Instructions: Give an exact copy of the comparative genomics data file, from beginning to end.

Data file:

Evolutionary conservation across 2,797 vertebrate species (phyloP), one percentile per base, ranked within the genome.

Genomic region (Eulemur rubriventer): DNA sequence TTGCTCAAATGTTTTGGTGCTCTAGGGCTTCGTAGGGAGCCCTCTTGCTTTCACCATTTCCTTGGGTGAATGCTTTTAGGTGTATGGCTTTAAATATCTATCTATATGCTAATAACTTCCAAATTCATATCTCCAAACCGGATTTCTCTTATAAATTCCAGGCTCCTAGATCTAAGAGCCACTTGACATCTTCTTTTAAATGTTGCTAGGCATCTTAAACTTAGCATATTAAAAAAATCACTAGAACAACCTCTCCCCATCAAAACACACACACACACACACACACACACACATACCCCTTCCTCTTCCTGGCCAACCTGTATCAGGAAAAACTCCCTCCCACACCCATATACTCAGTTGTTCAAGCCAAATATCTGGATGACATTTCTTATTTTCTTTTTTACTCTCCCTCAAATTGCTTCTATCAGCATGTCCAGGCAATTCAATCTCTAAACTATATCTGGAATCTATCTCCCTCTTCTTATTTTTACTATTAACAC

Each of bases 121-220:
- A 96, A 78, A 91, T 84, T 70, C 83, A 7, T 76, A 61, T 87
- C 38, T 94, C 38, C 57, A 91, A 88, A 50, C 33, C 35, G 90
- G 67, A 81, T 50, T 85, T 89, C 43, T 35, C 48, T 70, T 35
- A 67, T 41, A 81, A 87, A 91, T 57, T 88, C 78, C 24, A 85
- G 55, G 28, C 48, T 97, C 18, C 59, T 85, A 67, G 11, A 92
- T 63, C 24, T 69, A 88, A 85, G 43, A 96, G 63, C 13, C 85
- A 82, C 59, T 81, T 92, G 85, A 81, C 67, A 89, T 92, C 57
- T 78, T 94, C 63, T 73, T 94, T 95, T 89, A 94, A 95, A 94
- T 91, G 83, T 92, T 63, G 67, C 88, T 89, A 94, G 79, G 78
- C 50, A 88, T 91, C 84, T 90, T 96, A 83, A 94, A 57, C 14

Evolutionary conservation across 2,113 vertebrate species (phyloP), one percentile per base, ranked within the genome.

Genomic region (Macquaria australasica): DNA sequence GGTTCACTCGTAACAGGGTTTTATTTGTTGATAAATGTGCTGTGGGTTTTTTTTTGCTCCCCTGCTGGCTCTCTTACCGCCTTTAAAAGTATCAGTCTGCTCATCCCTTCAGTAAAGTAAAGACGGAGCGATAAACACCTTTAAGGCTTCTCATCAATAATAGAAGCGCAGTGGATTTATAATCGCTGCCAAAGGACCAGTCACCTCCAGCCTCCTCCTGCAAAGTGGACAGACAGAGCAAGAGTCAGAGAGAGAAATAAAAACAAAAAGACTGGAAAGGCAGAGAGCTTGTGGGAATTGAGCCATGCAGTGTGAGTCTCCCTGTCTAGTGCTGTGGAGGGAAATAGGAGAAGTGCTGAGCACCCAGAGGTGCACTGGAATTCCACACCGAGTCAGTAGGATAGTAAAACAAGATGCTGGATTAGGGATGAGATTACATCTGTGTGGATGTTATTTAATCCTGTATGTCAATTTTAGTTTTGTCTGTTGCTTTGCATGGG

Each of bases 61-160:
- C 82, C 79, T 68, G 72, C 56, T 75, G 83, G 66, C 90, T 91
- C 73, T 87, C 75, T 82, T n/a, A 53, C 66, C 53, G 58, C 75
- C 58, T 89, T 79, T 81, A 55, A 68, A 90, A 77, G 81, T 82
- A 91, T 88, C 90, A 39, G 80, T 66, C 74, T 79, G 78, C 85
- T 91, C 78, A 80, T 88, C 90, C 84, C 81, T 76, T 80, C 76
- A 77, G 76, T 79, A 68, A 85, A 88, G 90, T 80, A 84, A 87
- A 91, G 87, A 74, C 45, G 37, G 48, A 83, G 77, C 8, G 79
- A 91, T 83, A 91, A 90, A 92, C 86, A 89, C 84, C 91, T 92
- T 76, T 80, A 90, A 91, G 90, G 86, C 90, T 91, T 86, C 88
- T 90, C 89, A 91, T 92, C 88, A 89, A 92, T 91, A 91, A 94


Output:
Evolutionary conservation across 2,797 vertebrate species (phyloP), one percentile per base, ranked within the genome.

Genomic region (Eulemur rubriventer): DNA sequence TTGCTCAAATGTTTTGGTGCTCTAGGGCTTCGTAGGGAGCCCTCTTGCTTTCACCATTTCCTTGGGTGAATGCTTTTAGGTGTATGGCTTTAAATATCTATCTATATGCTAATAACTTCCAAATTCATATCTCCAAACCGGATTTCTCTTATAAATTCCAGGCTCCTAGATCTAAGAGCCACTTGACATCTTCTTTTAAATGTTGCTAGGCATCTTAAACTTAGCATATTAAAAAAATCACTAGAACAACCTCTCCCCATCAAAACACACACACACACACACACACACACACATACCCCTTCCTCTTCCTGGCCAACCTGTATCAGGAAAAACTCCCTCCCACACCCATATACTCAGTTGTTCAAGCCAAATATCTGGATGACATTTCTTATTTTCTTTTTTACTCTCCCTCAAATTGCTTCTATCAGCATGTCCAGGCAATTCAATCTCTAAACTATATCTGGAATCTATCTCCCTCTTCTTATTTTTACTATTAACAC

Each of bases 121-220:
- A 96, A 78, A 91, T 84, T 70, C 83, A 7, T 76, A 61, T 87
- C 38, T 94, C 38, C 57, A 91, A 88, A 50, C 33, C 35, G 90
- G 67, A 81, T 50, T 85, T 89, C 43, T 35, C 48, T 70, T 35
- A 67, T 41, A 81, A 87, A 91, T 57, T 88, C 78, C 24, A 85
- G 55, G 28, C 48, T 97, C 18, C 59, T 85, A 67, G 11, A 92
- T 63, C 24, T 69, A 88, A 85, G 43, A 96, G 63, C 13, C 85
- A 82, C 59, T 81, T 92, G 85, A 81, C 67, A 89, T 92, C 57
- T 78, T 94, C 63, T 73, T 94, T 95, T 89, A 94, A 95, A 94
- T 91, G 83, T 92, T 63, G 67, C 88, T 89, A 94, G 79, G 78
- C 50, A 88, T 91, C 84, T 90, T 96, A 83, A 94, A 57, C 14

Evolutionary conservation across 2,113 vertebrate species (phyloP), one percentile per base, ranked within the genome.

Genomic region (Macquaria australasica): DNA sequence GGTTCACTCGTAACAGGGTTTTATTTGTTGATAAATGTGCTGTGGGTTTTTTTTTGCTCCCCTGCTGGCTCTCTTACCGCCTTTAAAAGTATCAGTCTGCTCATCCCTTCAGTAAAGTAAAGACGGAGCGATAAACACCTTTAAGGCTTCTCATCAATAATAGAAGCGCAGTGGATTTATAATCGCTGCCAAAGGACCAGTCACCTCCAGCCTCCTCCTGCAAAGTGGACAGACAGAGCAAGAGTCAGAGAGAGAAATAAAAACAAAAAGACTGGAAAGGCAGAGAGCTTGTGGGAATTGAGCCATGCAGTGTGAGTCTCCCTGTCTAGTGCTGTGGAGGGAAATAGGAGAAGTGCTGAGCACCCAGAGGTGCACTGGAATTCCACACCGAGTCAGTAGGATAGTAAAACAAGATGCTGGATTAGGGATGAGATTACATCTGTGTGGATGTTATTTAATCCTGTATGTCAATTTTAGTTTTGTCTGTTGCTTTGCATGGG

Each of bases 61-160:
- C 82, C 79, T 68, G 72, C 56, T 75, G 83, G 66, C 90, T 91
- C 73, T 87, C 75, T 82, T n/a, A 53, C 66, C 53, G 58, C 75
- C 58, T 89, T 79, T 81, A 55, A 68, A 90, A 77, G 81, T 82
- A 91, T 88, C 90, A 39, G 80, T 66, C 74, T 79, G 78, C 85
- T 91, C 78, A 80, T 88, C 90, C 84, C 81, T 76, T 80, C 76
- A 77, G 76, T 79, A 68, A 85, A 88, G 90, T 80, A 84, A 87
- A 91, G 87, A 74, C 45, G 37, G 48, A 83, G 77, C 8, G 79
- A 91, T 83, A 91, A 90, A 92, C 86, A 89, C 84, C 91, T 92
- T 76, T 80, A 90, A 91, G 90, G 86, C 90, T 91, T 86, C 88
- T 90, C 89, A 91, T 92, C 88, A 89, A 92, T 91, A 91, A 94